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What Are The Most Used Tools?

A recent discussion on the Sunbelt Community NTSYADMIN list resulted in a compilation by JayW of the most used of "general tools" that all System Admin's need to get. He tried to stay away from specific recommendations and application support, but rather just general NT Admin support. So, here's what everybody else is using!

    • Anti-Virus
    • Defragger
    • Zip Utility
    • Text Editor
    • Scripting Tools
    • NTFS Boot Utility
    • Password Cracker
    • Remote Control
    • Resource Kit
    • Documentation Tools

    • User/Domain Management
    • Performance Management
    • Inventory Software
    • Deployment Software
    • Cloning/Imaging Software
    • Event Log Monitor
    • High Availability Software
    • Storage Management
    • Active Directory Management
    • Network Management
    • Policy Management
    • Disaster Recovery System

    • Firewall
    • Intrusion Detection Systems
    • Vulnerability Scanners
    • Encryption Tools
Here is the list charter for your free subscription if you want to discuss NT/W2K system admin things on an immediate basis with almost 5,000 of your colleagues:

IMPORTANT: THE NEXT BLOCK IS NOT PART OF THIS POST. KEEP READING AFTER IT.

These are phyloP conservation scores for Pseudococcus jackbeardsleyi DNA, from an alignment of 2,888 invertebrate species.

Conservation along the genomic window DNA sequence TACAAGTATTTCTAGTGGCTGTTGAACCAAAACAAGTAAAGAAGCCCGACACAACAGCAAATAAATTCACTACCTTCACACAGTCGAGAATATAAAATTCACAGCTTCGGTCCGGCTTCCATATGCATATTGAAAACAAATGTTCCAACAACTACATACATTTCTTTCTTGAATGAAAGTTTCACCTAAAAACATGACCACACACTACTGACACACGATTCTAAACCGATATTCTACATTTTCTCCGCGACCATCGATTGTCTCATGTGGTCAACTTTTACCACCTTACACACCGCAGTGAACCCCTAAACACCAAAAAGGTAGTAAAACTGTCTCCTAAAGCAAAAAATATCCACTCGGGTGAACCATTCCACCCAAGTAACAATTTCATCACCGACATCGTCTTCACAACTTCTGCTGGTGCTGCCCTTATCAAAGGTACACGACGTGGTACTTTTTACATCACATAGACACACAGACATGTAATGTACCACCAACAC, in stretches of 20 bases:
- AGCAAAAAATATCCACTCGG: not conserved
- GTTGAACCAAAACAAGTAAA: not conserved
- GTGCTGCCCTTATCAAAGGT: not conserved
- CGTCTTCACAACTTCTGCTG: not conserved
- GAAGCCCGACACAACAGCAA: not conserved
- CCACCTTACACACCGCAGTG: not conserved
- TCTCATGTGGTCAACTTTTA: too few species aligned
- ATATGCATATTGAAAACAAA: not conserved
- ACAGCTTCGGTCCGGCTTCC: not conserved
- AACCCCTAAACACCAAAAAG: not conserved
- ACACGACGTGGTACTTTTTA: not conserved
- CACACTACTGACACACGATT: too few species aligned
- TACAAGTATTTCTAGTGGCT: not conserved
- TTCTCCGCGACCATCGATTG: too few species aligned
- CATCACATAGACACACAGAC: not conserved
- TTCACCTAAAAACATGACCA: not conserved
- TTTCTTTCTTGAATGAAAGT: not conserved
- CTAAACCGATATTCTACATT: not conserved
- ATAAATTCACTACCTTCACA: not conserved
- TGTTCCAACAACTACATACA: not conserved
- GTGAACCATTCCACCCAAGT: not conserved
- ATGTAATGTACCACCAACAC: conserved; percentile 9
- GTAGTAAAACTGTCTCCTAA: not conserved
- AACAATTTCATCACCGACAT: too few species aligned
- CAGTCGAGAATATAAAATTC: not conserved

NT and W2K Service Pack Schedules

In the last newsletter I said SP2 for W2K was expected in Q1. Whoops. That was Q2, 2001. And NT 4.0's SP7 is expected to arrive in Q3 this year so you'd better plan for thorough testing and deployment in the second half of this year.

Careful With Wireless Technologies

OK, they are creeping up everywhere, wireless links. Infrared comm between Palms, Apple with their AirPort hub, and cordless phones on the 2.4 gigahertz band to name a few. Better brace for mid-air collisions. There's a whole bunch of these technologies coming down the pike, but it's very early days. Corporate networks will not be far behind, as they promise the fabulous anywhere, anytime computing 'heaven'.

Well, there is trouble in paradise. Many of these devices use the more and more crowded 2.4 gigahertz band of the radio spectrum. Wireless technologies come with different names. One is Apple's Wi-Fi which really is the 802.11b standard. Something close to that is called HomeRF, and then there is Bluetooth of course.

The latter will allow communication up to 30 feet between cell phones, handhelds, pagers, laptops, and devices like printers. Where's the catch? When radio signals use the same frequency, they collide and this corrupts the signal. They need to retransmit and that slows things down. The FCC had really not intended the 2.4G-band to be used for 8 different household devices, more like an experimentation zone that entrepreneurs could use to test new wireless devices.